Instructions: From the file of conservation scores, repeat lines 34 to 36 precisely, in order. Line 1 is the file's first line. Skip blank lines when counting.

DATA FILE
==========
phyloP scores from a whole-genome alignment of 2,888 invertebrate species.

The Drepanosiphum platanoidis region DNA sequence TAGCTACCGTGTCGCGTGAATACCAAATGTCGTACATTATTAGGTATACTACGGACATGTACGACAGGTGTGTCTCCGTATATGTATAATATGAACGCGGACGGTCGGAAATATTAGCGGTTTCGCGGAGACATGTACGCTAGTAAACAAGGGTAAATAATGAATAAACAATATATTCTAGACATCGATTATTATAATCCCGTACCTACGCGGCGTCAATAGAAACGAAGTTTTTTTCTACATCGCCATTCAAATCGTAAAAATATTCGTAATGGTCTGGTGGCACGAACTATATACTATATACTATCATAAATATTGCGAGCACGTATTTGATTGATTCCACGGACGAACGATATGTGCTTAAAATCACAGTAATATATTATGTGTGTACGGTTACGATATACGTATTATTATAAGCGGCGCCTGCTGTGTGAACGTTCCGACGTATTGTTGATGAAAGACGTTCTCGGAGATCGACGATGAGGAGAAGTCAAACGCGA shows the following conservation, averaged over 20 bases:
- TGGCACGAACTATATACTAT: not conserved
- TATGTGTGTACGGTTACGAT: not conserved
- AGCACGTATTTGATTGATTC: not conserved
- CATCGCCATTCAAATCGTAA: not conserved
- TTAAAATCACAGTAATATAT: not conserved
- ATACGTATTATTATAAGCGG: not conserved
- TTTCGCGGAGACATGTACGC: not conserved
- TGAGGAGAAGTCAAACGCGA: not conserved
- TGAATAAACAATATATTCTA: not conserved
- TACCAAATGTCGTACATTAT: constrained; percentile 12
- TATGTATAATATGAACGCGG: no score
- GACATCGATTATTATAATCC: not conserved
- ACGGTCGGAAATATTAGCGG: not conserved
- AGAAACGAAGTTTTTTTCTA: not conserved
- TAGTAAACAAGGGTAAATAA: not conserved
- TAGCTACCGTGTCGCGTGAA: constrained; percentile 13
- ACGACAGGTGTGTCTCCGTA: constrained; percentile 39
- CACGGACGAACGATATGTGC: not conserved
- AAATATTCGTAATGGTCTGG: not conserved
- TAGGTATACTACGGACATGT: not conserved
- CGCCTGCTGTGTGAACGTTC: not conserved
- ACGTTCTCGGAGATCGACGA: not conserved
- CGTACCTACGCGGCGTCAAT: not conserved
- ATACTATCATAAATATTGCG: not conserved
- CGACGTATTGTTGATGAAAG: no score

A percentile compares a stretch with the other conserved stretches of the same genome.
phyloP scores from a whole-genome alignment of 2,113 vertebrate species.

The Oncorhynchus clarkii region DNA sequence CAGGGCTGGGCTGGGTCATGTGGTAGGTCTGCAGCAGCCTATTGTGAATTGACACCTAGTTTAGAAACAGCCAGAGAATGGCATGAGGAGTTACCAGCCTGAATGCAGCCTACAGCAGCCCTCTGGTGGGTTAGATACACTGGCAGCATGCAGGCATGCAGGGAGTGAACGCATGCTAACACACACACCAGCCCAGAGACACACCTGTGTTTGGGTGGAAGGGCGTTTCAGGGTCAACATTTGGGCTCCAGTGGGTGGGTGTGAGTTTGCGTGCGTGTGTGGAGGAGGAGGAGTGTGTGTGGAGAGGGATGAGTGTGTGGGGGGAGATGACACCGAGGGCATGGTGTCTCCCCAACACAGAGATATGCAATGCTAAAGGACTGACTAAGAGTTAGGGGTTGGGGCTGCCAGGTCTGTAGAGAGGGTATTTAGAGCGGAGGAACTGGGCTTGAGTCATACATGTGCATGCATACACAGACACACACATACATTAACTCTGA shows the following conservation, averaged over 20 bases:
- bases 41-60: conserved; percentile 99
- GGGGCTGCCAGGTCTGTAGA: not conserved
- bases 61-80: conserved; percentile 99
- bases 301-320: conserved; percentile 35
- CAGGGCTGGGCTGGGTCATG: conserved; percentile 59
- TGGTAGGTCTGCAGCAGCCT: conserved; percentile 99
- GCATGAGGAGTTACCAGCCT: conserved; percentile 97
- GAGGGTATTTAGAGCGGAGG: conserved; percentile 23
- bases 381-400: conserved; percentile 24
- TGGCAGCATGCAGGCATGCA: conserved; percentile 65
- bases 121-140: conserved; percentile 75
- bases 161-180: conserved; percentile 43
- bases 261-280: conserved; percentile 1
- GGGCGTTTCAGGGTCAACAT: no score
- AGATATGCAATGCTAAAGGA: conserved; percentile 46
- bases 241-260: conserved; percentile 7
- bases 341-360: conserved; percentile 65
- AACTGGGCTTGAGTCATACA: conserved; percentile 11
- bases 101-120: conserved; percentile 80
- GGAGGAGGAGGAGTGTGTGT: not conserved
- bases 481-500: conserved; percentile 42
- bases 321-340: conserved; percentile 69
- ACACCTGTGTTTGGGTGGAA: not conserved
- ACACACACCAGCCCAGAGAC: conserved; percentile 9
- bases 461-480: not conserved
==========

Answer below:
- bases 301-320: conserved; percentile 35
- CAGGGCTGGGCTGGGTCATG: conserved; percentile 59
- TGGTAGGTCTGCAGCAGCCT: conserved; percentile 99